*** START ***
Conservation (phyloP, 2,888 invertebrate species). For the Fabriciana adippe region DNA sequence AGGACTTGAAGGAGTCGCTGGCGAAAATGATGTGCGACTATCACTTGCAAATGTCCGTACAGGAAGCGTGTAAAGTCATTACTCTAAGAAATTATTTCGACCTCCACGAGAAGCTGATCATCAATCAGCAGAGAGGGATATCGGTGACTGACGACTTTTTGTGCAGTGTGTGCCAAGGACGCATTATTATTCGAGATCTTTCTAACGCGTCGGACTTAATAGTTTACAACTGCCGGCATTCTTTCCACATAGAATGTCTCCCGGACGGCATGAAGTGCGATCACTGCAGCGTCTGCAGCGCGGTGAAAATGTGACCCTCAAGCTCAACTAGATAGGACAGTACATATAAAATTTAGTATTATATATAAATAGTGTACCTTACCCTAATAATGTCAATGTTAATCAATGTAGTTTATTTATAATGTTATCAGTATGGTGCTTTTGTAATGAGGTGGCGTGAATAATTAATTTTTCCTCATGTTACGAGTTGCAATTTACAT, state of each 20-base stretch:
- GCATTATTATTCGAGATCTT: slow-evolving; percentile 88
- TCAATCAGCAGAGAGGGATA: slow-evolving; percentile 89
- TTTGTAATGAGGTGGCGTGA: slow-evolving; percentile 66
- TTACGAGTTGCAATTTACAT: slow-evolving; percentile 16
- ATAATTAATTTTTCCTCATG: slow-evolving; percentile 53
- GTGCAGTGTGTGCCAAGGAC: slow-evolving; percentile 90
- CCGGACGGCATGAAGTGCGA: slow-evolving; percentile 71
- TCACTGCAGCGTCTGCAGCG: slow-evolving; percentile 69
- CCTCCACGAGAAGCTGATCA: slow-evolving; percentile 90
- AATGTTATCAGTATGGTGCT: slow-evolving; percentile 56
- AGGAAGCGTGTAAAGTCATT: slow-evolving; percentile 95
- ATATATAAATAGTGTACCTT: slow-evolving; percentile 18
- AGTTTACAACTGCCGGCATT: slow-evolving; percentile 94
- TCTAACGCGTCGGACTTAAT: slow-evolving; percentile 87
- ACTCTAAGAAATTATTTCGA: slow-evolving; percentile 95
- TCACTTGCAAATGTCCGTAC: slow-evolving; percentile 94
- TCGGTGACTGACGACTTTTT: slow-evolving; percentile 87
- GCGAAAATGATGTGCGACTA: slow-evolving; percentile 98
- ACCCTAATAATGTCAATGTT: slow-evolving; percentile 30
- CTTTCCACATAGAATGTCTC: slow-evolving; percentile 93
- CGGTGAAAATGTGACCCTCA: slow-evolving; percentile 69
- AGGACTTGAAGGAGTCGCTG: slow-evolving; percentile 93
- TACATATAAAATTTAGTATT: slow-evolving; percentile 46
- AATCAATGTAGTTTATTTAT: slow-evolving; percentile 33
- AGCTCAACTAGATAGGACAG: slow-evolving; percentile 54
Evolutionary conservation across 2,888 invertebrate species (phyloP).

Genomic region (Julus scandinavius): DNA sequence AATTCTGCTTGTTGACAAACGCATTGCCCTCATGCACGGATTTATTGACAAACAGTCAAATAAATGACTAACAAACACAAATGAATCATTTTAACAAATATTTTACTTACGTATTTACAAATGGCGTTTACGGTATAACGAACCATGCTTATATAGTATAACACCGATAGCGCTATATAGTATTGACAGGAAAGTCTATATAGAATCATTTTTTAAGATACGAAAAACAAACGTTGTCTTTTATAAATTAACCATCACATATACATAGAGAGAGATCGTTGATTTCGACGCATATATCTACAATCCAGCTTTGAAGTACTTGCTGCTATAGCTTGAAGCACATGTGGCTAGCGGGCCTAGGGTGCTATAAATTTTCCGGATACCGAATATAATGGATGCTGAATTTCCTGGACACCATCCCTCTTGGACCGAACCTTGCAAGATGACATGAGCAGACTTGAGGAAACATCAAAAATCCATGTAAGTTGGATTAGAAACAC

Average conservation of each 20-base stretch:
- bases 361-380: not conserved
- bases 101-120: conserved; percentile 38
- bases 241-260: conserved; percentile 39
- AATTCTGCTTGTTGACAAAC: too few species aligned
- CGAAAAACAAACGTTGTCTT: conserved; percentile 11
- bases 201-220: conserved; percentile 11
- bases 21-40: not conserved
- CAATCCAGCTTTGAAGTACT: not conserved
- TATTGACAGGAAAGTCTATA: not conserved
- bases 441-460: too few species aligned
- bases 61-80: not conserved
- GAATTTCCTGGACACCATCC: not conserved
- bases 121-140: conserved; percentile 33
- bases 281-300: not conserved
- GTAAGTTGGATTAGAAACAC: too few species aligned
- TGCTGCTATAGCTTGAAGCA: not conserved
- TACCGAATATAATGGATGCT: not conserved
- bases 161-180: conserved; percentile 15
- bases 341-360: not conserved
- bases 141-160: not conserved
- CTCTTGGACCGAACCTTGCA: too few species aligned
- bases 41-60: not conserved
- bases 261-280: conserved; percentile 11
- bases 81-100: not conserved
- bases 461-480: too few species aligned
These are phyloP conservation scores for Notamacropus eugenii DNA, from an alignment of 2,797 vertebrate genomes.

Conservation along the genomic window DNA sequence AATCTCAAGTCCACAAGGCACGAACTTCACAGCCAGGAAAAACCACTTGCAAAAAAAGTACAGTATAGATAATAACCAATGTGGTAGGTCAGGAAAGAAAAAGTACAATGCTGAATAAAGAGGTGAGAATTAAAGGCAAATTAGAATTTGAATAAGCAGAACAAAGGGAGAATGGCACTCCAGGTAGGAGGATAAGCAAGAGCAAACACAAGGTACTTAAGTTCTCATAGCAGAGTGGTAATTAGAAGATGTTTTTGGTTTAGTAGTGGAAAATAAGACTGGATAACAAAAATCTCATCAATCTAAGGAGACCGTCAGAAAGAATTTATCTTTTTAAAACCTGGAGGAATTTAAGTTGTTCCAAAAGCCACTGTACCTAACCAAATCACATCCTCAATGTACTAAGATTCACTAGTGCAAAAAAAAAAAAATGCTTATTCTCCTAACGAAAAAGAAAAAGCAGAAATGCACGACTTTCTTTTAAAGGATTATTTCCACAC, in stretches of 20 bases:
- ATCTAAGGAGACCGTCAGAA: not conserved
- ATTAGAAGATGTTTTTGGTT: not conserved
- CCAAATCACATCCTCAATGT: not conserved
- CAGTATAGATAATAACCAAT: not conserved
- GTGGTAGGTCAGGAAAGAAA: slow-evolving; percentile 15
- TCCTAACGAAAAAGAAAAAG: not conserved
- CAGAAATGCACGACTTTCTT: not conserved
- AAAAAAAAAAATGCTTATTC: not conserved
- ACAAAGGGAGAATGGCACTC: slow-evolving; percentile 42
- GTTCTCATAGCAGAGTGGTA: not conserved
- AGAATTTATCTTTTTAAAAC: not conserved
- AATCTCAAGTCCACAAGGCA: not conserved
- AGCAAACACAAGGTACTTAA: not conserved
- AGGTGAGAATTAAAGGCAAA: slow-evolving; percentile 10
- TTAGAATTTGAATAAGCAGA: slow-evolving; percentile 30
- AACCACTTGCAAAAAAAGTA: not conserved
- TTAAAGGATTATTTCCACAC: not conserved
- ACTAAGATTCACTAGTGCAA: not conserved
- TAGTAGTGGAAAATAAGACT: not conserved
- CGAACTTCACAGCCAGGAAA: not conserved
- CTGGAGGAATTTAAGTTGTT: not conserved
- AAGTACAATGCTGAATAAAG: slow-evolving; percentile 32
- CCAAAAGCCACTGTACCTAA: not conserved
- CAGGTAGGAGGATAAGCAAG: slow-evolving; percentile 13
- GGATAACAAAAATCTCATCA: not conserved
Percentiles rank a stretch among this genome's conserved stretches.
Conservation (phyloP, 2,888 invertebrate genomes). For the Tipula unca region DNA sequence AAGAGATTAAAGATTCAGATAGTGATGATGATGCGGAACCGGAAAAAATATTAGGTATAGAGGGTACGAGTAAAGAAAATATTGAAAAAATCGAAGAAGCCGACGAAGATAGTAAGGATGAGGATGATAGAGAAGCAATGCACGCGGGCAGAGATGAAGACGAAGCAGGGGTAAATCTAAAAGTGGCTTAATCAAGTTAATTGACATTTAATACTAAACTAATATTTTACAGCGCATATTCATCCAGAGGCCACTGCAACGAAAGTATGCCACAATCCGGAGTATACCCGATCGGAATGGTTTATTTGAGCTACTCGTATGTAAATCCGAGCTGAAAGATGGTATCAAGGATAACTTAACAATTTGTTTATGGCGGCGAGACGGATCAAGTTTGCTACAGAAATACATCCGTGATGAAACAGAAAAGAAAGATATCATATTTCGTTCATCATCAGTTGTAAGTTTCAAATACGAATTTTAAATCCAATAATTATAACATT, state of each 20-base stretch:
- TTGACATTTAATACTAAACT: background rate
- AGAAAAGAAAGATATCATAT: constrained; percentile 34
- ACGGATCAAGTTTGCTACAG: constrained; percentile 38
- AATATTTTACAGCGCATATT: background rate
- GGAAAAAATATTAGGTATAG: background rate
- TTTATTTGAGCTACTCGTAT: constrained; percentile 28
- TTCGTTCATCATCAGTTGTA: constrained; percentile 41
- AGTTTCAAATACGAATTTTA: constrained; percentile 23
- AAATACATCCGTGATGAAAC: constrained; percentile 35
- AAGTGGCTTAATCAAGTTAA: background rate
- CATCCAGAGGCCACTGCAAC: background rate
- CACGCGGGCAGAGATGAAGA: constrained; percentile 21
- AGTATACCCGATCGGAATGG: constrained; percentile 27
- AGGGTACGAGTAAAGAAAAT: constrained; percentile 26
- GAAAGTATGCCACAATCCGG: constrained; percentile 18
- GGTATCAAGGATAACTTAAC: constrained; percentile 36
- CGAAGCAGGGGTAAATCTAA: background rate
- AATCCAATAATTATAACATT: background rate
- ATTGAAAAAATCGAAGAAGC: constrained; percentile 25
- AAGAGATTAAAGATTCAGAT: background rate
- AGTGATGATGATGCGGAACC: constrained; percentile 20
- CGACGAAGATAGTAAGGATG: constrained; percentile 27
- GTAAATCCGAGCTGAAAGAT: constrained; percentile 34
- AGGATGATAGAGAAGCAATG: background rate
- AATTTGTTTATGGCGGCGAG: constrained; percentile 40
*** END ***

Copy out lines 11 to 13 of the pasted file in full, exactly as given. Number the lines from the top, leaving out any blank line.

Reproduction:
- AATGTTATCAGTATGGTGCT: slow-evolving; percentile 56
- AGGAAGCGTGTAAAGTCATT: slow-evolving; percentile 95
- ATATATAAATAGTGTACCTT: slow-evolving; percentile 18